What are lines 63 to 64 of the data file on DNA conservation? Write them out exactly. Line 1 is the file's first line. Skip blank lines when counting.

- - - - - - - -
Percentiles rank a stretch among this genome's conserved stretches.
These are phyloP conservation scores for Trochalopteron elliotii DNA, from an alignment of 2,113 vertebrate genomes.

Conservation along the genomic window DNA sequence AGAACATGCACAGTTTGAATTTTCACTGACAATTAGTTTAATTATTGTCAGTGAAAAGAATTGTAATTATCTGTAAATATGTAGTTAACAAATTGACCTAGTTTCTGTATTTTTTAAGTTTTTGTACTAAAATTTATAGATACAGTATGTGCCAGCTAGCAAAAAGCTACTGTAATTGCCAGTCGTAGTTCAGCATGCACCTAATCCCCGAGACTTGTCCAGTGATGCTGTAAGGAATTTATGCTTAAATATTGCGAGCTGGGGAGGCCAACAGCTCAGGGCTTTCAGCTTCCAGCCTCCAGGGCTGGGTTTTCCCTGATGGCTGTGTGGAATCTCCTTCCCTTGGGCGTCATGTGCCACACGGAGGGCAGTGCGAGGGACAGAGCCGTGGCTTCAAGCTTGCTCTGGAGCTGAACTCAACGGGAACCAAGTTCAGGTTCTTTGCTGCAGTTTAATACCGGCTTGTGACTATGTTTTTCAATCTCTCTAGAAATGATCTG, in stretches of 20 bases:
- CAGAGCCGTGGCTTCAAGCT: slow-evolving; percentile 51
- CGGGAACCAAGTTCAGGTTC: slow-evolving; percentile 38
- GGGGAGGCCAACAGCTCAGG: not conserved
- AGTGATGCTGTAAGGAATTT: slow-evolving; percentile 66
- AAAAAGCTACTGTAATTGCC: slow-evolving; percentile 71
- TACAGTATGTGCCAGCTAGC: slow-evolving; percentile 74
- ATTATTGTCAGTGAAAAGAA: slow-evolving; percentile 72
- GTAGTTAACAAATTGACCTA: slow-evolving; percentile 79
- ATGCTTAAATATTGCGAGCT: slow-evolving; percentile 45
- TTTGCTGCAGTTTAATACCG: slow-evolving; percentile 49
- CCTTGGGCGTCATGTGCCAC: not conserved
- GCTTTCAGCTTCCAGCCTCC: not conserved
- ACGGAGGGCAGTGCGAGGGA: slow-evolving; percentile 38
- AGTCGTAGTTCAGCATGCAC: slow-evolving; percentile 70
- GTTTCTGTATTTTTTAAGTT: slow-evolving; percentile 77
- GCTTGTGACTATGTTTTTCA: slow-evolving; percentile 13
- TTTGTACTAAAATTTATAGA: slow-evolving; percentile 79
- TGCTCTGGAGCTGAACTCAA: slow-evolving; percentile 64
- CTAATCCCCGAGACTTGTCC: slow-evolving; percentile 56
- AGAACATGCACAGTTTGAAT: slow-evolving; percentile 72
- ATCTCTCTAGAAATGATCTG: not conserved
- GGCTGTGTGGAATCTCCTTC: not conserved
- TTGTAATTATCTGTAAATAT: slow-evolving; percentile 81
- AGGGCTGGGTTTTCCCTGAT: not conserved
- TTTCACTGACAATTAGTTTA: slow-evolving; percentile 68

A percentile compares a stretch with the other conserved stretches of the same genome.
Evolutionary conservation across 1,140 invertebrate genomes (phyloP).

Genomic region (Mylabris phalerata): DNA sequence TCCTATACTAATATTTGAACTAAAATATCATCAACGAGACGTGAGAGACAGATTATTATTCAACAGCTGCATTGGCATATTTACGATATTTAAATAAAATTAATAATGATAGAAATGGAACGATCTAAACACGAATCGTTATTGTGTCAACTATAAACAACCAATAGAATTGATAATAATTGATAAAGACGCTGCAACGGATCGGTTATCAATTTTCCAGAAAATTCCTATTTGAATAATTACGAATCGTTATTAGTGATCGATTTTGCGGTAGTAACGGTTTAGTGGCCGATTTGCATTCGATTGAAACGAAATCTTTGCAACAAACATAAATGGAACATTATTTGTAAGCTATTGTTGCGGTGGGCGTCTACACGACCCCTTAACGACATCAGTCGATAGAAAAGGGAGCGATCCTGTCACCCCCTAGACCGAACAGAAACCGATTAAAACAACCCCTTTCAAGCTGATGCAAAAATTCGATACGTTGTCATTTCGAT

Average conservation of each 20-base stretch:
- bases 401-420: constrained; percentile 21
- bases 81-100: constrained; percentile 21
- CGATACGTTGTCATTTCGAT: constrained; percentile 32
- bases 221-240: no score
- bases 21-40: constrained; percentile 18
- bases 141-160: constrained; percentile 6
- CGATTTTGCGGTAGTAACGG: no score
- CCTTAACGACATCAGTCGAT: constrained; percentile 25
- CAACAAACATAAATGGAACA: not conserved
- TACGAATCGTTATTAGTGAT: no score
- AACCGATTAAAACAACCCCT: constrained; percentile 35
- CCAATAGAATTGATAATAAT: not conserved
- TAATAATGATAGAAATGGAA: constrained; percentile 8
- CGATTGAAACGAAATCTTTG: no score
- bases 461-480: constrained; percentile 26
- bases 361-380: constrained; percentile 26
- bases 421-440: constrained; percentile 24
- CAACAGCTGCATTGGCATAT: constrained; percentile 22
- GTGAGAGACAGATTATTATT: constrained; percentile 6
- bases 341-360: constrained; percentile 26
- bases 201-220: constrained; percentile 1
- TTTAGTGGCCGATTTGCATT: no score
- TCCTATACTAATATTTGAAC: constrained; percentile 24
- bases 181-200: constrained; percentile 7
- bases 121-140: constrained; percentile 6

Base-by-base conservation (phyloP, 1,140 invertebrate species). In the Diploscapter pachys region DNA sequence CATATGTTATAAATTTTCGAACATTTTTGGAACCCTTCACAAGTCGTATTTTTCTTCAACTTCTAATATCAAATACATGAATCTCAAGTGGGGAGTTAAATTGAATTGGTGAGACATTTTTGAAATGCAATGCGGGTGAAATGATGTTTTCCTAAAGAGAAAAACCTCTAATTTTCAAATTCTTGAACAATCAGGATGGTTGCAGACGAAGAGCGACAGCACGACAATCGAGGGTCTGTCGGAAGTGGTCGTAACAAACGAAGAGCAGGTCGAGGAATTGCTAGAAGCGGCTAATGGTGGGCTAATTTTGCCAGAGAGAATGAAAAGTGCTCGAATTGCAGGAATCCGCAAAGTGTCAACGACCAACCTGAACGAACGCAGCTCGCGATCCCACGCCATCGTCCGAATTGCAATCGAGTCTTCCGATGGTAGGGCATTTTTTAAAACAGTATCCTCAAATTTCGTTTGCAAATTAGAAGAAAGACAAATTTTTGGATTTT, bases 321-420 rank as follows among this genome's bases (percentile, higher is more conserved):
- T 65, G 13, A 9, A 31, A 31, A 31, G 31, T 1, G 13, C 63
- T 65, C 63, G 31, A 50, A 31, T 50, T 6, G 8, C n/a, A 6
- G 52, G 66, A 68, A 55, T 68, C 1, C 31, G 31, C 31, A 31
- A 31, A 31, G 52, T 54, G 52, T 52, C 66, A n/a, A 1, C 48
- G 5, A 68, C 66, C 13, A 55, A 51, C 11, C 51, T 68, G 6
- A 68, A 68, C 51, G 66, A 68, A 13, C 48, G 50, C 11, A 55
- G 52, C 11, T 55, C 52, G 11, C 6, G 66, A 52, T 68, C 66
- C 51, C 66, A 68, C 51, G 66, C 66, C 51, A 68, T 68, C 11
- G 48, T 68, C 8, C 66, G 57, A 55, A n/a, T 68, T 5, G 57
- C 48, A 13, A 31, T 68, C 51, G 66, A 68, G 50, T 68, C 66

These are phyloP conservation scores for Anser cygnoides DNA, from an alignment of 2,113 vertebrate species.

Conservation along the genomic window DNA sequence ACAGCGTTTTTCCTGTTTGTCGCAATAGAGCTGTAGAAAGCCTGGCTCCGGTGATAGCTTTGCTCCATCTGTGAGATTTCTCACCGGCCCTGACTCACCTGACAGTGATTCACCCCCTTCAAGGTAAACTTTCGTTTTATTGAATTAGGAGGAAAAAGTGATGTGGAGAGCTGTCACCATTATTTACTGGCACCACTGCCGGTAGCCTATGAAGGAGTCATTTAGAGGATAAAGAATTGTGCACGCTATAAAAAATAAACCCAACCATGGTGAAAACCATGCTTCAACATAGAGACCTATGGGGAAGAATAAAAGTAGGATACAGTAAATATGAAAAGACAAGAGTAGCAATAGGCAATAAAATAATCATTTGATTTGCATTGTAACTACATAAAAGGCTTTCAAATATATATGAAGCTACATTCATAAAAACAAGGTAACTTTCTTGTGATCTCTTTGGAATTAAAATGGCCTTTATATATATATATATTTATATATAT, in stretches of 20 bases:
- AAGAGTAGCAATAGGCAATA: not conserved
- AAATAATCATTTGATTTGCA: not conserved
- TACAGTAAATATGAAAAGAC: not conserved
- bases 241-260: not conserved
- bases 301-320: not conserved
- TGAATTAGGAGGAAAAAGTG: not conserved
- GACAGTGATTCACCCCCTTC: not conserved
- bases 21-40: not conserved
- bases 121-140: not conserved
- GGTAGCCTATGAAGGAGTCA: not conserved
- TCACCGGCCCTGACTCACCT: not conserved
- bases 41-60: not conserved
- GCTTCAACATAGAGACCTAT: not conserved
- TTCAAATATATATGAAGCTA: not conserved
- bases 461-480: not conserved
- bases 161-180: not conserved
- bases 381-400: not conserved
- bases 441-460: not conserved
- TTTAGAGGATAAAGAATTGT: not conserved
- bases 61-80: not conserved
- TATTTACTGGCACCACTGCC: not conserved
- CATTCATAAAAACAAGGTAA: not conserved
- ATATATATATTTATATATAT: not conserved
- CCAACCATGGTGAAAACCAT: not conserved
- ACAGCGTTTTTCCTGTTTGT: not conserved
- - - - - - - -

- G 5, A 68, C 66, C 13, A 55, A 51, C 11, C 51, T 68, G 6
- A 68, A 68, C 51, G 66, A 68, A 13, C 48, G 50, C 11, A 55